- Clinical features:
- The peripheral iris attaches anteriorly in the anterior chamber
- Attachment may extend to anterior portion of ciliary body, scleral
spur, corneoscleral trabecular meshwork, Schwalbe's line or to
- May be localized or broad and extensive.
- May cause acute-angle closure glaucoma.
- Secondary shallowing of the anterior chamber and resulting blockage
of aqueous outflow via the trabecular meshwork may cause chronic
- Sometimes is confused with a normal prominent uveal meshwork
(i.e. iris processes).
- May develop in association with a number of ocular conditions such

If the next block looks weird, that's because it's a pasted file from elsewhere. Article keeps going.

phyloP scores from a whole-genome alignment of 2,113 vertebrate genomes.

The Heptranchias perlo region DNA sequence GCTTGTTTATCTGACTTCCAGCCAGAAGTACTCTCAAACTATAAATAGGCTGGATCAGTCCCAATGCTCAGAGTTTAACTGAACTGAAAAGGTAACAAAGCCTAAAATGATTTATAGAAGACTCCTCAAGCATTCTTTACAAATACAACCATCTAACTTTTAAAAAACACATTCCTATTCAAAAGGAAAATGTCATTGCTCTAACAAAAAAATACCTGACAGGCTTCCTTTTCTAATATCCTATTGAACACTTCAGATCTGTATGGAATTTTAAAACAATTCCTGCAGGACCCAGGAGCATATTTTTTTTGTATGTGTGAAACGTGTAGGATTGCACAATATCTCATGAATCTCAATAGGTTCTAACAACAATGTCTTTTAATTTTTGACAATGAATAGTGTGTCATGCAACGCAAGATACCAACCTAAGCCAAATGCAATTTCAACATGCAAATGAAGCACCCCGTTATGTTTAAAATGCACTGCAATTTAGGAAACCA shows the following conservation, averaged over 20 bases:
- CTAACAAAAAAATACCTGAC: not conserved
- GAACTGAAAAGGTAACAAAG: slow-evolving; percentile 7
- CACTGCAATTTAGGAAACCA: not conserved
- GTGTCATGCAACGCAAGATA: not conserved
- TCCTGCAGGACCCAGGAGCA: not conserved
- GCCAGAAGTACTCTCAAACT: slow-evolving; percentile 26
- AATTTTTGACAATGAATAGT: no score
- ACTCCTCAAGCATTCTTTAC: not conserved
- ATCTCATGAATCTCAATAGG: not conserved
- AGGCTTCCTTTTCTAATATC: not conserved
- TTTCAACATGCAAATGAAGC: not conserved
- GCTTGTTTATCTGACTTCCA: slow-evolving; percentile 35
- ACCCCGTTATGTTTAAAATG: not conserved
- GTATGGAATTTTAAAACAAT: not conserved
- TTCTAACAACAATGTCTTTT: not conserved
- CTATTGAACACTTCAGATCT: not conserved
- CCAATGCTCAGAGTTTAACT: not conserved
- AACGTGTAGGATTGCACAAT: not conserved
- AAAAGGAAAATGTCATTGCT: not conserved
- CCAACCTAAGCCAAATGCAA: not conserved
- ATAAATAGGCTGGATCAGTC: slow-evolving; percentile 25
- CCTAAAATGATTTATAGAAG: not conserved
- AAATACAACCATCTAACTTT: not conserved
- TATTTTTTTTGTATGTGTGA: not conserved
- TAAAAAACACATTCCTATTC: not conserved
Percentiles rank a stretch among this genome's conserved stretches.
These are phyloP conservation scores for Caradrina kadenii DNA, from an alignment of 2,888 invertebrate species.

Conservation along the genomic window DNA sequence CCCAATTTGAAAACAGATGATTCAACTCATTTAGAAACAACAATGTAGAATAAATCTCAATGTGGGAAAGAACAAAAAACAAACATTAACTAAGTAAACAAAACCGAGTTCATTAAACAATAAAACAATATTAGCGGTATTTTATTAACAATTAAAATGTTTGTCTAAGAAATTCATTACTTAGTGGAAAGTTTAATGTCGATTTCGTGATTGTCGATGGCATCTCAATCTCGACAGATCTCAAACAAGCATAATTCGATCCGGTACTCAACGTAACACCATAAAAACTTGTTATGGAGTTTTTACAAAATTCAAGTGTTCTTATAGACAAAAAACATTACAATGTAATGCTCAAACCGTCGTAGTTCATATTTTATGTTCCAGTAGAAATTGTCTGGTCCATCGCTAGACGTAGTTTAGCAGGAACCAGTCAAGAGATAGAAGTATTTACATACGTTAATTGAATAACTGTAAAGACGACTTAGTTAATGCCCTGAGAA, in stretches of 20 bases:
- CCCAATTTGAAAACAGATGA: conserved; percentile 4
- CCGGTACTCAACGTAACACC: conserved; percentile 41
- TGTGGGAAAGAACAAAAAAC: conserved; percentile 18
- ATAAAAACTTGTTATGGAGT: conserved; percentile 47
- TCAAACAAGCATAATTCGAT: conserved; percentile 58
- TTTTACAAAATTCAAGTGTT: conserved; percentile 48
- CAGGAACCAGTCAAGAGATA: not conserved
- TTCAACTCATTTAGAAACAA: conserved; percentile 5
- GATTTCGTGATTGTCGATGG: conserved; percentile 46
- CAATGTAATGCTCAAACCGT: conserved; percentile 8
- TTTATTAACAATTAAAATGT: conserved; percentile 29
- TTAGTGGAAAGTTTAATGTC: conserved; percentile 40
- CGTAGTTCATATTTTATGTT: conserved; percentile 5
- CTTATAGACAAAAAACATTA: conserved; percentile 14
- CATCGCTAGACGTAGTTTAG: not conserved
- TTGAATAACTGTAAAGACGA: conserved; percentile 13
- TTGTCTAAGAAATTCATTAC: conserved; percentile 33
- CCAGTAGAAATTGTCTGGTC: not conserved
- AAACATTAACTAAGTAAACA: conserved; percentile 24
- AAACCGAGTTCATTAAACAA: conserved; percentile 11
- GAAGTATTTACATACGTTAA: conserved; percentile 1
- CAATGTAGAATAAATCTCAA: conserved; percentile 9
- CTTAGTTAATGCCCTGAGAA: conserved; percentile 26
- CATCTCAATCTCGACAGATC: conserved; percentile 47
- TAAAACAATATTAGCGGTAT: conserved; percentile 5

as neovascular glaucoma, iris bombé, heterochromic cyclitis,
chronic iridocyclitis, pigmentary glaucoma, post-laser trabeculoplasty,
post-scleral buckling procedure, post-trabeculectomy, ciliary body
tumors, and essential iris atrophy.
- Gonioscopic examination demonstrates a uniform and solid iris segment
blocking the view of angle structure.
- Peripheral laser iridotomy is recommended for patients with
documented acute or subacute angle-closure glaucoma attack, persistent
increase IOP and PAS without underlying secondary causes.
- Other treatment modalities include anti-glaucoma medications,
laser iridoplasty, anterior chamber paracentesis, surgical iridectomy,
synechialysis, and filtration surgery.